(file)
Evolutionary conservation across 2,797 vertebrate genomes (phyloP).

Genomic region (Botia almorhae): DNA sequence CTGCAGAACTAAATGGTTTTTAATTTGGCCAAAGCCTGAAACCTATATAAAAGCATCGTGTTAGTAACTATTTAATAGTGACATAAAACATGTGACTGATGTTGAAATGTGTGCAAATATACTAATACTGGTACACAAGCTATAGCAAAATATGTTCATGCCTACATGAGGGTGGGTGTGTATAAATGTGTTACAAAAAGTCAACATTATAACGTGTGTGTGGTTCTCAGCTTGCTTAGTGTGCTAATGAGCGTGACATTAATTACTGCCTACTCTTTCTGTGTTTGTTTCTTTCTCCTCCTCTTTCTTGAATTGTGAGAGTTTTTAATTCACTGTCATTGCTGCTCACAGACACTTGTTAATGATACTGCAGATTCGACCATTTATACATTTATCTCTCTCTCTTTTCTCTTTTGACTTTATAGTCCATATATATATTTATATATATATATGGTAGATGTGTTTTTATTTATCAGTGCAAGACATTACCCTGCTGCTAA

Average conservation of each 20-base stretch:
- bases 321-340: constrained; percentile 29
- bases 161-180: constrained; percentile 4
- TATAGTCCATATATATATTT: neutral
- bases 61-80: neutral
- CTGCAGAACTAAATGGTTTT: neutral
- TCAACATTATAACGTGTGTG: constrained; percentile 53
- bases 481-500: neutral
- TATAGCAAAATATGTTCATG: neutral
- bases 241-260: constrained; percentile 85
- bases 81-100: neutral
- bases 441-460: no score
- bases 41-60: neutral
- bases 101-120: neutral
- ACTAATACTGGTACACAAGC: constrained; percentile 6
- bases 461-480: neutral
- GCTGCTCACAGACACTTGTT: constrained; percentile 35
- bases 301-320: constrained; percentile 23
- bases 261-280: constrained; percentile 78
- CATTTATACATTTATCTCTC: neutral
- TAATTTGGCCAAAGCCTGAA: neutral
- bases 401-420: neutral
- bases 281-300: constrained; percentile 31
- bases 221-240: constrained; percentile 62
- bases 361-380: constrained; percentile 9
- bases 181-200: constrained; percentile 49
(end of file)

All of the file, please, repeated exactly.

Evolutionary conservation across 2,797 vertebrate genomes (phyloP).

Genomic region (Botia almorhae): DNA sequence CTGCAGAACTAAATGGTTTTTAATTTGGCCAAAGCCTGAAACCTATATAAAAGCATCGTGTTAGTAACTATTTAATAGTGACATAAAACATGTGACTGATGTTGAAATGTGTGCAAATATACTAATACTGGTACACAAGCTATAGCAAAATATGTTCATGCCTACATGAGGGTGGGTGTGTATAAATGTGTTACAAAAAGTCAACATTATAACGTGTGTGTGGTTCTCAGCTTGCTTAGTGTGCTAATGAGCGTGACATTAATTACTGCCTACTCTTTCTGTGTTTGTTTCTTTCTCCTCCTCTTTCTTGAATTGTGAGAGTTTTTAATTCACTGTCATTGCTGCTCACAGACACTTGTTAATGATACTGCAGATTCGACCATTTATACATTTATCTCTCTCTCTTTTCTCTTTTGACTTTATAGTCCATATATATATTTATATATATATATGGTAGATGTGTTTTTATTTATCAGTGCAAGACATTACCCTGCTGCTAA

Average conservation of each 20-base stretch:
- bases 321-340: constrained; percentile 29
- bases 161-180: constrained; percentile 4
- TATAGTCCATATATATATTT: neutral
- bases 61-80: neutral
- CTGCAGAACTAAATGGTTTT: neutral
- TCAACATTATAACGTGTGTG: constrained; percentile 53
- bases 481-500: neutral
- TATAGCAAAATATGTTCATG: neutral
- bases 241-260: constrained; percentile 85
- bases 81-100: neutral
- bases 441-460: no score
- bases 41-60: neutral
- bases 101-120: neutral
- ACTAATACTGGTACACAAGC: constrained; percentile 6
- bases 461-480: neutral
- GCTGCTCACAGACACTTGTT: constrained; percentile 35
- bases 301-320: constrained; percentile 23
- bases 261-280: constrained; percentile 78
- CATTTATACATTTATCTCTC: neutral
- TAATTTGGCCAAAGCCTGAA: neutral
- bases 401-420: neutral
- bases 281-300: constrained; percentile 31
- bases 221-240: constrained; percentile 62
- bases 361-380: constrained; percentile 9
- bases 181-200: constrained; percentile 49